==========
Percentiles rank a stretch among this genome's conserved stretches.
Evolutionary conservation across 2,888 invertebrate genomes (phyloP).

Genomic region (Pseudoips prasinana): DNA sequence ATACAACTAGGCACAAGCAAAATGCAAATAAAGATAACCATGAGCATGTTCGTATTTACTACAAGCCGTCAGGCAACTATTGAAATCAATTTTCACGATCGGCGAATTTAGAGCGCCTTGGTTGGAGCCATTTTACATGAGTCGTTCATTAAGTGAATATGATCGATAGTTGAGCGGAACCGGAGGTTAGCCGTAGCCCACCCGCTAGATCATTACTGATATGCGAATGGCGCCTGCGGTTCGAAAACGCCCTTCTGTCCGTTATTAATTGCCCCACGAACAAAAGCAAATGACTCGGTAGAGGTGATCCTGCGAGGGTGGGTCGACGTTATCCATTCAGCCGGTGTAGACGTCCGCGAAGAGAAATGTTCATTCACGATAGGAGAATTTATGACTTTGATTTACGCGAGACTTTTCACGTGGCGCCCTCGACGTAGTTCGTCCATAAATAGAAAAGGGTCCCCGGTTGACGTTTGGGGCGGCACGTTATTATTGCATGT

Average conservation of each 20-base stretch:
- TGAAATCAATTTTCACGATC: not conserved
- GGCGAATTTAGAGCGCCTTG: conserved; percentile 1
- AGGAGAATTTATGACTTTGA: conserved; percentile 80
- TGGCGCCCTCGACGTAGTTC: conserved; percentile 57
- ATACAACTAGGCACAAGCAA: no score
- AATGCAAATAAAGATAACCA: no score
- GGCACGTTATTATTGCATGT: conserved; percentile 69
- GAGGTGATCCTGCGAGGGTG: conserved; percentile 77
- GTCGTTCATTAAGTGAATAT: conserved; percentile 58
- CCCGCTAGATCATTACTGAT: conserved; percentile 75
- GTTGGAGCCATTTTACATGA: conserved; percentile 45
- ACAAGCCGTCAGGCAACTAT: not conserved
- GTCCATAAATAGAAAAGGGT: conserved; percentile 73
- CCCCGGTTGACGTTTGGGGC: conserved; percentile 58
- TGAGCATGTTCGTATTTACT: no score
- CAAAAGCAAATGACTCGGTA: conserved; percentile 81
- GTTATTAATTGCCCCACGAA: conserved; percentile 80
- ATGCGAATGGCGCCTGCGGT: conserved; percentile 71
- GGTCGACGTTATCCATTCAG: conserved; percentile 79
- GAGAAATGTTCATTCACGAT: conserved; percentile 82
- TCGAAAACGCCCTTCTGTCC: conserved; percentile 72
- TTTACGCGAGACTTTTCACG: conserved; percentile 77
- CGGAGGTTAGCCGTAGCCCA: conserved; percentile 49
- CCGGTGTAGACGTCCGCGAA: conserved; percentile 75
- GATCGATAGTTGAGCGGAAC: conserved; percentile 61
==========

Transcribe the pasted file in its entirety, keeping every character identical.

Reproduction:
Percentiles rank a stretch among this genome's conserved stretches.
Evolutionary conservation across 2,888 invertebrate genomes (phyloP).

Genomic region (Pseudoips prasinana): DNA sequence ATACAACTAGGCACAAGCAAAATGCAAATAAAGATAACCATGAGCATGTTCGTATTTACTACAAGCCGTCAGGCAACTATTGAAATCAATTTTCACGATCGGCGAATTTAGAGCGCCTTGGTTGGAGCCATTTTACATGAGTCGTTCATTAAGTGAATATGATCGATAGTTGAGCGGAACCGGAGGTTAGCCGTAGCCCACCCGCTAGATCATTACTGATATGCGAATGGCGCCTGCGGTTCGAAAACGCCCTTCTGTCCGTTATTAATTGCCCCACGAACAAAAGCAAATGACTCGGTAGAGGTGATCCTGCGAGGGTGGGTCGACGTTATCCATTCAGCCGGTGTAGACGTCCGCGAAGAGAAATGTTCATTCACGATAGGAGAATTTATGACTTTGATTTACGCGAGACTTTTCACGTGGCGCCCTCGACGTAGTTCGTCCATAAATAGAAAAGGGTCCCCGGTTGACGTTTGGGGCGGCACGTTATTATTGCATGT

Average conservation of each 20-base stretch:
- TGAAATCAATTTTCACGATC: not conserved
- GGCGAATTTAGAGCGCCTTG: conserved; percentile 1
- AGGAGAATTTATGACTTTGA: conserved; percentile 80
- TGGCGCCCTCGACGTAGTTC: conserved; percentile 57
- ATACAACTAGGCACAAGCAA: no score
- AATGCAAATAAAGATAACCA: no score
- GGCACGTTATTATTGCATGT: conserved; percentile 69
- GAGGTGATCCTGCGAGGGTG: conserved; percentile 77
- GTCGTTCATTAAGTGAATAT: conserved; percentile 58
- CCCGCTAGATCATTACTGAT: conserved; percentile 75
- GTTGGAGCCATTTTACATGA: conserved; percentile 45
- ACAAGCCGTCAGGCAACTAT: not conserved
- GTCCATAAATAGAAAAGGGT: conserved; percentile 73
- CCCCGGTTGACGTTTGGGGC: conserved; percentile 58
- TGAGCATGTTCGTATTTACT: no score
- CAAAAGCAAATGACTCGGTA: conserved; percentile 81
- GTTATTAATTGCCCCACGAA: conserved; percentile 80
- ATGCGAATGGCGCCTGCGGT: conserved; percentile 71
- GGTCGACGTTATCCATTCAG: conserved; percentile 79
- GAGAAATGTTCATTCACGAT: conserved; percentile 82
- TCGAAAACGCCCTTCTGTCC: conserved; percentile 72
- TTTACGCGAGACTTTTCACG: conserved; percentile 77
- CGGAGGTTAGCCGTAGCCCA: conserved; percentile 49
- CCGGTGTAGACGTCCGCGAA: conserved; percentile 75
- GATCGATAGTTGAGCGGAAC: conserved; percentile 61